Submitted to: National Cotton Council Beltwide Cotton Conference
Publication Type: Proceedings
Publication Acceptance Date: 1/1/2000
Publication Date: N/A
Citation: N/A Interpretive Summary:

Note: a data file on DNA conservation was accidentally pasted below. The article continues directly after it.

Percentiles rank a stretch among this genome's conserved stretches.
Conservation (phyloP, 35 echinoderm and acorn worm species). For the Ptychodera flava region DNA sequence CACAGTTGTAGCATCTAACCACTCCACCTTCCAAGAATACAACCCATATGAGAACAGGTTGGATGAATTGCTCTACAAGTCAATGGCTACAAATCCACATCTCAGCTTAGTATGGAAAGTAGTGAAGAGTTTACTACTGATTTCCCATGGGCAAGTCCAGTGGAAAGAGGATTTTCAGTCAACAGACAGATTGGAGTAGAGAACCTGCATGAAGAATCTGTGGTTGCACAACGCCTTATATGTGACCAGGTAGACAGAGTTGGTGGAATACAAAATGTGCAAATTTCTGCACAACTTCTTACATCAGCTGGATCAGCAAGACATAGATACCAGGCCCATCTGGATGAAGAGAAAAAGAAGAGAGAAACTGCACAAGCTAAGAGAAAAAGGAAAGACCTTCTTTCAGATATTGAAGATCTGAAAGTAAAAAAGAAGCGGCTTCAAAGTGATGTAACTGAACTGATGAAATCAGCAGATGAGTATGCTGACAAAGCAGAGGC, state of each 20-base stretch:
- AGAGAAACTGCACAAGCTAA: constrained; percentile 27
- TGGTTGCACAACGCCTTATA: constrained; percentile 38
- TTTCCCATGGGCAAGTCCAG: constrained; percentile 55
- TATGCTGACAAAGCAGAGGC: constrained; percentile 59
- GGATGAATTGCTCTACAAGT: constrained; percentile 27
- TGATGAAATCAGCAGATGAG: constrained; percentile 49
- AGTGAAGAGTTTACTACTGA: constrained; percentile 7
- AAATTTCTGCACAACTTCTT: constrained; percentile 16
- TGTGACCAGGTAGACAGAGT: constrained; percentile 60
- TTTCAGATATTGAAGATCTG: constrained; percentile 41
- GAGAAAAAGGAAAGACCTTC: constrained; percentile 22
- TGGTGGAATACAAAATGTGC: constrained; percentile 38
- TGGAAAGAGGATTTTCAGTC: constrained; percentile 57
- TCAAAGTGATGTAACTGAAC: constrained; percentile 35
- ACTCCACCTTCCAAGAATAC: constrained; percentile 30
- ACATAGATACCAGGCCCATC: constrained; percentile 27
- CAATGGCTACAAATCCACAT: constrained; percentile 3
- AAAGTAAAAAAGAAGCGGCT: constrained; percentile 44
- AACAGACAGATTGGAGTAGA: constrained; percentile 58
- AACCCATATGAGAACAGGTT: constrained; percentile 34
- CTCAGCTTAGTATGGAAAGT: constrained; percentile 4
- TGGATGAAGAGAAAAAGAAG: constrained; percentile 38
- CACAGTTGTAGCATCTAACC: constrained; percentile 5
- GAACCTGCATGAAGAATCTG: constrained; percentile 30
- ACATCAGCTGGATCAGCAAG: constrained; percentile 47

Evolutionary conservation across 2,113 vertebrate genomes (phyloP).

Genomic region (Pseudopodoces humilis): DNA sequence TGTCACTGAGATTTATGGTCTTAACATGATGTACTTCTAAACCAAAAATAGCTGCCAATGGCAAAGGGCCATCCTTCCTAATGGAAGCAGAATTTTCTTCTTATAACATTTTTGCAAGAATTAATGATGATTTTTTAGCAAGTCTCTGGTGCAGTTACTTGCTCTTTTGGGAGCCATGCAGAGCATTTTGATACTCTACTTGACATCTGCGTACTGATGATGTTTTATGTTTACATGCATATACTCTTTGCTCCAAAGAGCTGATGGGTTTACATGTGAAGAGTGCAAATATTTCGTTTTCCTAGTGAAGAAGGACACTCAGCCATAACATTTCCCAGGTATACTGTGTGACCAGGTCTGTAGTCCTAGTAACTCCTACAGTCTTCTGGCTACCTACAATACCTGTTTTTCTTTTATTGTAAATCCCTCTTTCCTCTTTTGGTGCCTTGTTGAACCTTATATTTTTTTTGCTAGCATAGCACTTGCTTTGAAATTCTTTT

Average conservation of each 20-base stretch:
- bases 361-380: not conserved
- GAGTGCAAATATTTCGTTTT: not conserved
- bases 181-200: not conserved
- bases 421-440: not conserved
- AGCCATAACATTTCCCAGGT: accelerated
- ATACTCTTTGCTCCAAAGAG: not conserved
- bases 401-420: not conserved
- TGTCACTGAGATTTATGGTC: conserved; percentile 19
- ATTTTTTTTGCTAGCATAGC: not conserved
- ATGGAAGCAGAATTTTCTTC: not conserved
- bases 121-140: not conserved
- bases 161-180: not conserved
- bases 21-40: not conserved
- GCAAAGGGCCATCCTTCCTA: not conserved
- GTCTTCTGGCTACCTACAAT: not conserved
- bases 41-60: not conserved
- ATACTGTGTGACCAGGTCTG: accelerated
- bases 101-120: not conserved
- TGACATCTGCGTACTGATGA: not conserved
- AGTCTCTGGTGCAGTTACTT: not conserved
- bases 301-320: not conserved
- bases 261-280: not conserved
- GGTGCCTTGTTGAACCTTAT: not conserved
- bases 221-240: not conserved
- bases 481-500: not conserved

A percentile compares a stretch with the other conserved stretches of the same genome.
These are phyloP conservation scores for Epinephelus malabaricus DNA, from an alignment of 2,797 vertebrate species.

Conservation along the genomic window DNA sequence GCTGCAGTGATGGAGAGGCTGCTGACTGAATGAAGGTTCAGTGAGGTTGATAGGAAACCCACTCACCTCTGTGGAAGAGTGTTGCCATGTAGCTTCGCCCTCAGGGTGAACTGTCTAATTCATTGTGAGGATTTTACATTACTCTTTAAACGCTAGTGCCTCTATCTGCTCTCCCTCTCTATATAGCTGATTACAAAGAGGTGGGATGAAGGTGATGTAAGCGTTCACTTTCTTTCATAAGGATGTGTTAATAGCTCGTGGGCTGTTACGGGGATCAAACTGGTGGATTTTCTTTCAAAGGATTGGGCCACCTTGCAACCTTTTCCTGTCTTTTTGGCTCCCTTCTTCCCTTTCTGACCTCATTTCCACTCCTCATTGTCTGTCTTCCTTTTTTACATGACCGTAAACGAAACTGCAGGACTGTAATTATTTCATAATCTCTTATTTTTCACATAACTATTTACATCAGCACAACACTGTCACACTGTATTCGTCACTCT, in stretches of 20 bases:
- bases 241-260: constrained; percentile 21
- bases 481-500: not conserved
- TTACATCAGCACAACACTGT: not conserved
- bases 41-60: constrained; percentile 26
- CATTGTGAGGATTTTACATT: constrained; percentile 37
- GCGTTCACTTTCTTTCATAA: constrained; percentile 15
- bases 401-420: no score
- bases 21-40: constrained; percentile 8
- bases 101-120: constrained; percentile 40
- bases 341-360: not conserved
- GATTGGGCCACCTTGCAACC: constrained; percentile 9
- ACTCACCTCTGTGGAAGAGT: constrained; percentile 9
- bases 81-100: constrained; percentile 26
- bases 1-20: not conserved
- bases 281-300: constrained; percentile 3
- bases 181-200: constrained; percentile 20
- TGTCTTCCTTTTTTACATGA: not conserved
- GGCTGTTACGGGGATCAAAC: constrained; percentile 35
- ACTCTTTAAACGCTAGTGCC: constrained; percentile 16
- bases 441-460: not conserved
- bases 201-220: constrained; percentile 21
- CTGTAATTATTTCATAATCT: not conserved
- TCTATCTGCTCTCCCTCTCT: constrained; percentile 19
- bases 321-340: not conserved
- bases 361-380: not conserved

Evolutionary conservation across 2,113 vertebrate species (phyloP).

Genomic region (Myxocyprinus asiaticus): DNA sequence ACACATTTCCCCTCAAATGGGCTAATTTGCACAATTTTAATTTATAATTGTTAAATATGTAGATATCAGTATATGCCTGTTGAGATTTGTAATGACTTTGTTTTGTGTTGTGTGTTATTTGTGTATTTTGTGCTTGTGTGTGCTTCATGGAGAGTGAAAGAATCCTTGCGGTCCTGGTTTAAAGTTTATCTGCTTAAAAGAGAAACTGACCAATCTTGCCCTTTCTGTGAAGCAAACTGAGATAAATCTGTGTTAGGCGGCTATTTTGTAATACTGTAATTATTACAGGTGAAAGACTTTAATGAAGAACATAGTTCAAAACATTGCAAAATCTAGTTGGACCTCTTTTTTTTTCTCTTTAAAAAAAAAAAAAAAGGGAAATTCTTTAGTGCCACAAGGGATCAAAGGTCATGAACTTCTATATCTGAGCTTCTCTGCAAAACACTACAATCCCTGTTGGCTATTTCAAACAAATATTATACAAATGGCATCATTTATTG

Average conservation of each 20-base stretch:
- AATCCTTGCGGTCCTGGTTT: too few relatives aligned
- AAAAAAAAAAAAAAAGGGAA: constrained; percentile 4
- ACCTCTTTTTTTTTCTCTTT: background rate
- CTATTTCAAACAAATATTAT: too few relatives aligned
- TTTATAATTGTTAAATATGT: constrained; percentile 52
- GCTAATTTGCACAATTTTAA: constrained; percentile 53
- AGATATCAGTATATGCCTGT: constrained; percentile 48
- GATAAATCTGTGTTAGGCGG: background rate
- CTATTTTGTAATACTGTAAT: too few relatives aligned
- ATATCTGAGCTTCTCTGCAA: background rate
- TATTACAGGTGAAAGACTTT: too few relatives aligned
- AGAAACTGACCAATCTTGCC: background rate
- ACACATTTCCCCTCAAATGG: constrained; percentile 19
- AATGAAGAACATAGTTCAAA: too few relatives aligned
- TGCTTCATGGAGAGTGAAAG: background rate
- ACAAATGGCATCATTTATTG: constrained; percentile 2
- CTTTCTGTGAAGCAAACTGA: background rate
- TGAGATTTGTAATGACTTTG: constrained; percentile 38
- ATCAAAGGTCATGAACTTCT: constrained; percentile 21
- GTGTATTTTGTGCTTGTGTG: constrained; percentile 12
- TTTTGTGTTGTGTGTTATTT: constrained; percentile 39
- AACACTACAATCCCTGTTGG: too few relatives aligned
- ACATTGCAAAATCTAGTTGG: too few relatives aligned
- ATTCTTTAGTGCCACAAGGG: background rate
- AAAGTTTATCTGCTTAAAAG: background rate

Technical Abstract: Cotton research in the 1920s, 1940s, 1950s, and 1980s found that rain or sprinkler irrigation during the morning hours resulted in decreased boll set. Analysis of daily fluctuations in humidity, rainfall and temperature from successive days of flowering in relation to flower set and mote formation showed that rain or sprinkler irrigation during the time of pollination, even that falling shortly thereafter, affected the number of ovules receiving pollen tubes by interfering either with pollen deposition on the stigma or with pollen-tube growth. The purpose of this study was to determine the mechanism of water injury to pollination by sprinkler irrigation. Treatment of cotton flowers with water as the pollen dehisced resulted in the osmotic disruption of the pollen grains and prevented self- pollination of the cotton flowers. Morphological analysis of isolated pollen grains before and after water treatment showed the exudation of pollen cytoplasm into the surrounding water medium within seconds of the water treatment. The water treatment resulted in the loss of fruiting bodies unless the flowers were subsequently pollinated with viable pollen. The bolls that were set following hand pollination of water emasculated flowers produce seed numbers equivalent to self-pollinated controls. In conclusion, cotton pollen is hypersensitive to osmotic injury and any contact with water will destroy the pollen without significant injury to the stigma of the flower.